Could Carbon Taxes Lose Us a Cold War with China?

Could Carbon Taxes Lose Us a Cold War with China?

With global carbon pricing a possibility after Article 6 of the Paris Agreement was finally ratified at COP26, multiple governments are now looking to cooperate on imposing a carbon tax on high-emission fossil fuel producers. This collaborative international action is not unprecedented. The G20 Summit preceding world leaders’ trip to Glasgow produced a 15 percent corporate tax imposition agreement, garnering 136 signatories. The impediment to policy makers is not one posed by bean-counting an appropriate tax rate, but by precarious international relations. As an energy security Cold War brews, any carbon tax commitments must endeavor not to undercut the economic improvement of developing nations, which could drive them toward China for financial aid.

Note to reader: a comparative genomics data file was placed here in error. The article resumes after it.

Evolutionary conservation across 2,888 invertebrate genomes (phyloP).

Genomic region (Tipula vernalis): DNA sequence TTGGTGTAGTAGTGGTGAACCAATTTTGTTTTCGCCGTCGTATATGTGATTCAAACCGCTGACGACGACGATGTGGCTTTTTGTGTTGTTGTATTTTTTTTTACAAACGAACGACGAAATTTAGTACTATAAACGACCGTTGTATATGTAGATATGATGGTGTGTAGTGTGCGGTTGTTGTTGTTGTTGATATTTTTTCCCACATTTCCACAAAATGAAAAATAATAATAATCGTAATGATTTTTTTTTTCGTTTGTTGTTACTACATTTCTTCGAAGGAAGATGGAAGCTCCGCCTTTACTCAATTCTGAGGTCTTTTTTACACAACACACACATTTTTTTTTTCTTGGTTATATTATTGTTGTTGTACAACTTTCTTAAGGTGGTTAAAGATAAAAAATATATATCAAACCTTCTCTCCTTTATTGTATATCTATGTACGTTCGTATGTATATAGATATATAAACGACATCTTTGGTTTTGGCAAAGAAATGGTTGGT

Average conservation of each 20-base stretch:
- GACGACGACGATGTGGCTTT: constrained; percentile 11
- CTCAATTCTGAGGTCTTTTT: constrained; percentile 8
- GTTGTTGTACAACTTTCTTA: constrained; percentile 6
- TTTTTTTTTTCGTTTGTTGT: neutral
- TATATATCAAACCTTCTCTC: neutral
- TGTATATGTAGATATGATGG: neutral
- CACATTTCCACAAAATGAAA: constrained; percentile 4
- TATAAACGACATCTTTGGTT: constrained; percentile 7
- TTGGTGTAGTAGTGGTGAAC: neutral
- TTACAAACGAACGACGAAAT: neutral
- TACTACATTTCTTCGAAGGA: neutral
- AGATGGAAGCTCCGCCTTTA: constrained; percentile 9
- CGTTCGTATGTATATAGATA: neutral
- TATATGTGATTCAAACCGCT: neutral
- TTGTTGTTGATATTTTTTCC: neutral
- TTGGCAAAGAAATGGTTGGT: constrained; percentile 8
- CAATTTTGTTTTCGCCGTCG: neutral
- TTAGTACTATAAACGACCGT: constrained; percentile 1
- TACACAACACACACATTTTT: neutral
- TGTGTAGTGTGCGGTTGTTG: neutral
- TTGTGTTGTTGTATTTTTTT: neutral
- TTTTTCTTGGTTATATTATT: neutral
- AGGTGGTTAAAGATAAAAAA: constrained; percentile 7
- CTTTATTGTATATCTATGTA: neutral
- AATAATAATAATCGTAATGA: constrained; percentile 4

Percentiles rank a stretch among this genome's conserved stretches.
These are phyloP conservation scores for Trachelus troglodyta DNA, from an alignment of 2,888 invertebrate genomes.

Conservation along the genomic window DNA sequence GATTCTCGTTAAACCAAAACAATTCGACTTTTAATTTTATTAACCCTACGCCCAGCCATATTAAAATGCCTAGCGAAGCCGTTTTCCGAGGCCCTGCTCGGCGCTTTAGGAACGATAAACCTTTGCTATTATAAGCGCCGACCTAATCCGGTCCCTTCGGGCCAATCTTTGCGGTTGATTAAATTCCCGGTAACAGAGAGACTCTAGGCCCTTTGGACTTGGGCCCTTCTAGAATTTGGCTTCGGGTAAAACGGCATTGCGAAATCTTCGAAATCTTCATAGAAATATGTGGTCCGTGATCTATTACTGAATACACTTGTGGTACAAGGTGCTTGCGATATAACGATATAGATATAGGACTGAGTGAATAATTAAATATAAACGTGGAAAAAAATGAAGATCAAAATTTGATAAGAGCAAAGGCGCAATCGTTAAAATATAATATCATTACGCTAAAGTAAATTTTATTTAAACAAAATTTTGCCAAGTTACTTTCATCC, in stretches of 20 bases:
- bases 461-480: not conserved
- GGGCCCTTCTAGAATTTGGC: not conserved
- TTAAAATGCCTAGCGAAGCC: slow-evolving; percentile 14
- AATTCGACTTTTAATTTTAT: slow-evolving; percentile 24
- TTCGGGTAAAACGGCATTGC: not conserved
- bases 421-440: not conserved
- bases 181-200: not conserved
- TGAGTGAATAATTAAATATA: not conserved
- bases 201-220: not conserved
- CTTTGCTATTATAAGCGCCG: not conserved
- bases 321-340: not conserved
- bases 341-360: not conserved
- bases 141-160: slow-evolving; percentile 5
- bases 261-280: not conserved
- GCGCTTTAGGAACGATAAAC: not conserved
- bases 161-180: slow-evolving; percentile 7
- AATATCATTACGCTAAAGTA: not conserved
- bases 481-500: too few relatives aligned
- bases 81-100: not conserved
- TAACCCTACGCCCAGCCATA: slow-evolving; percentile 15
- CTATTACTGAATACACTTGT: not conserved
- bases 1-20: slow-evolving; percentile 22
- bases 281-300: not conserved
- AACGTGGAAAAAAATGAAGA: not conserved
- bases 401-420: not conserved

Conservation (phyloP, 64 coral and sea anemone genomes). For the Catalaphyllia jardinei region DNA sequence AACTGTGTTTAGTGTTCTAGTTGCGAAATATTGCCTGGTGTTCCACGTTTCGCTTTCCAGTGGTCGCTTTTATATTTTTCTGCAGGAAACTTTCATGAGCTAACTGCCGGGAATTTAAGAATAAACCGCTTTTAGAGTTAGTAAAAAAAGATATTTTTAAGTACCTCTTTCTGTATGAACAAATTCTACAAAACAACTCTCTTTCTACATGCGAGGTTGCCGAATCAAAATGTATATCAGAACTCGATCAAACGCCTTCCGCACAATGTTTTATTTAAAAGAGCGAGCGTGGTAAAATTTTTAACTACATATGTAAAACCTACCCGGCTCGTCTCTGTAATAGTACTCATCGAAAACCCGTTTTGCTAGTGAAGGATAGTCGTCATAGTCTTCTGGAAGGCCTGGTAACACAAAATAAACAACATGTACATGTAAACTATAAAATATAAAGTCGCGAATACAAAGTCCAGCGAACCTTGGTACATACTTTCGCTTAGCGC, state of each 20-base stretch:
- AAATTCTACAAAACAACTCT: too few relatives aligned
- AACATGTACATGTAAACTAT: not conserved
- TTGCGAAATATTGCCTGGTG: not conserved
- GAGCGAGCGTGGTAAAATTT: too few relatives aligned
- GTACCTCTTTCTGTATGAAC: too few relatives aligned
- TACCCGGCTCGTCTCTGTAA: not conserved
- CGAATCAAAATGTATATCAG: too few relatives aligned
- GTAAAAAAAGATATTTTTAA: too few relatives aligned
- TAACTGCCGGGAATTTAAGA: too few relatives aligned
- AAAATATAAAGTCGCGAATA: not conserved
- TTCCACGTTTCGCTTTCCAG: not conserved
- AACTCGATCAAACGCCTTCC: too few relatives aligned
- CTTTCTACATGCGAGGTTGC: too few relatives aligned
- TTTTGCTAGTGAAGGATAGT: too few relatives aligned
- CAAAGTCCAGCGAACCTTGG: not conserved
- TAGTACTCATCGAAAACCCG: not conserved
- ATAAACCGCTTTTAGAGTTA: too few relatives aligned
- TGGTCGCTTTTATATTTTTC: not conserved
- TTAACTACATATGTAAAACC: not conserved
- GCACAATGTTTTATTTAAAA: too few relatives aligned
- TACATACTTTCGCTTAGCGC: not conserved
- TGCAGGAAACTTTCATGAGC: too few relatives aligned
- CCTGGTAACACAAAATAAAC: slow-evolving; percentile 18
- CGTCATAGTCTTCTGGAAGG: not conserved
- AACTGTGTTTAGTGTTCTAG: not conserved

China’s Belt & Road Initiative (BRI) is a superficially enticing prospect for countries playing catch-up to the UK, the Americas, and Europe in infrastructure,…

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